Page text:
Moozhan Ahmadzadegan and Brooklyn Bellmond are recent graduates from UBCO’s Fine Arts program. Throughout their years as undergrads, their ethos was always about inclusion and diversity within the arts, which they were able to promote through their roles as President and Vice-President of the Visual Arts Course Union. After graduating, it only made sense to the duo that their involvement in the arts community would continue beyond the parameters of the university. In fact, their strong connection to the artistic community has been the driving force behind The Laundry Room Collective, an intimate space they created to host events, workshops, and exhibitions in Lake Country—and yes, it all began in a laundry room.
I sat down with Moozhan and Brooklyn over Zoom to discuss their current projects, their experiences at university, and their outlook on the local arts community.
Jayme: Can one of you describe to me what the Laundry Room Collective is and why you named it that?
Brooklyn: The Laundry Room Collective actually started in the Lake Country Art House, which is a house that was acquired by the Lake Country Art Gallery about 6-7 years ago. The studio we were renting from there was actually the laundry room of that house. Together, we already knew that we wanted to start a collective to give back to the community. So, starting with the space that we had in the laundry room and the art house, there was room for us to host public workshops and events. We’re always trying to bridge the artistic community between Lake Country and Kelowna, and through that, also promote the talent within our communities.
Jayme: What inspired you to start this project?
Moozhan: Brooklyn and I have been pretty involved in the arts community since being undergrads. The idea of connecting people and creating opportunities for artists really excited us, especially in the Okanagan where there isn’t always a lot of that happening. It was actually Brooklyn’s idea to start the collective. We acquired the studio space together and she really wanted to start something, so we did. It was an opportunity to continue making connections in the community and fostering culture through arts. It was also a way for us to promote our personal mandates of inclusivity, diversity, and supporting marginalized people by making space for that kind of work.
Jayme: What made you decide to do this as a partnership? Tell me about your relationship.
Brooklyn: Moozhan and I met in our fine arts degree at UBCO, so we had a good four years of getting to know each other and building a relationship together. In our fourth year, Moozhan was the President of the Visual Arts Course Union and I was the Vice-President, so we already had a background of working together and figuring out what kind of events were important to us. Through that experience, we also had to make a lot of decisions about what was important to the different communities within the university. Aside from that, we also became very close friends. Within our art, a lot of our themes—while different—also reflected each other, what our values were, and what we wanted to push for in culture and in art, so it just kind of made sense to keep working with those themes together and with the community. After school, we remained friends and we were still talking about our art and the community and having those important discussions. When we found the studio and were able to work together in that space, it really made sense that we would use it to create something more with our talents and our passions.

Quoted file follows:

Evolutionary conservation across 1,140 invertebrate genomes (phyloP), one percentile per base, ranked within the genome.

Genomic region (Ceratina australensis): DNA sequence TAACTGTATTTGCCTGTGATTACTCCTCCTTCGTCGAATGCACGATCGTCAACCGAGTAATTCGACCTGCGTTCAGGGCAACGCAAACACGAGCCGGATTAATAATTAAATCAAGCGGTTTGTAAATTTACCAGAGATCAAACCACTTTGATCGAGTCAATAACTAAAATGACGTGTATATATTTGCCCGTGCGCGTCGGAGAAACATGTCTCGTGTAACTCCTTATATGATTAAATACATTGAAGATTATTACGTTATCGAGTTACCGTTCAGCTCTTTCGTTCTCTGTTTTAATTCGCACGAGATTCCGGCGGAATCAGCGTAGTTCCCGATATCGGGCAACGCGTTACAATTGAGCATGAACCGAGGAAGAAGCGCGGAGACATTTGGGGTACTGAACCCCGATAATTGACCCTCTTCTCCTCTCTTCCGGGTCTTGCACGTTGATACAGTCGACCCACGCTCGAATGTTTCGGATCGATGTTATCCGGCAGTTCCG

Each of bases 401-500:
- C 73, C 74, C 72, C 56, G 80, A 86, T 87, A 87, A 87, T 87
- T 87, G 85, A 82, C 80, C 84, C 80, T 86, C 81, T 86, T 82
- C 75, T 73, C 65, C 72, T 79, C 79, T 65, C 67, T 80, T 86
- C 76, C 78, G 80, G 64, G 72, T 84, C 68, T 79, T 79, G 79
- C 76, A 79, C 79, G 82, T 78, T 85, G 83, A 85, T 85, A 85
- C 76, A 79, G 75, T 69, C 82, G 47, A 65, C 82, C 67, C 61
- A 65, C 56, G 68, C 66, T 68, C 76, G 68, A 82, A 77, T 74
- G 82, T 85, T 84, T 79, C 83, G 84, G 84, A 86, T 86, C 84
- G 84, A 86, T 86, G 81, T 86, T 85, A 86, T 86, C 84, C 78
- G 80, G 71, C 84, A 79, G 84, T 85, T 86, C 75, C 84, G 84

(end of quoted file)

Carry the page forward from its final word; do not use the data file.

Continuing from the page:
Jayme: What are one or two key things you learned in your degree at UBCO that has helped you in your current art world endeavors?
Moozhan: I would say in the arts especially, you really have to be a—I like to use the word “hustler” just because it’s hilarious—but you have to find opportunities outside the classroom if you want to go anywhere. It’s really the connections you make, who you know, the experiences on your resume, and all those little things that are going to open up opportunities for you. Art is competitive, so it’s about what else you’re doing outside of your degree. I noticed that I really enjoyed being involved outside of the classroom, not just for the advantages that it gave me, but because I realized it was actually something that was really important to me—to be involved in the community, making connections with people, and meeting other artists. That was a big learning curve for me and it’s really created a lot of opportunities, including The Laundry Room Collective.
Brooklyn: I totally agree with what you said at the end there, it’s fulfilling work. When I started studying, I didn’t really know what fulfilling work was, what that would look like, or how it could be done. With the visual arts degree, we have to put on a show at the end of the year. So, in a more technical aspect, it taught me a lot about putting on events, all of the nitty-gritty stuff behind the ideas, and more or less what was actually possible. But it also opened up that way of thinking about how it doesn’t have to be your career, but you can still do the work and feel fulfilled. I learned how important that is as well, to think about it in those terms rather than more economic ones.
Jayme: What do you envision for the future of the Laundry Room Collective?
Brooklyn: For me, I think it will continue to be a method for how we share our ideas and interact with the community, whether through social media or events, but for me I see it as a slow and fulfilling long-term project.
Moozhan: I think as long as it makes sense to keep going, then we will. As things pop up, we take advantage of them. So as long as the ideas keep coming, we’ll keep going.
Check out The Laundry Room Collective here: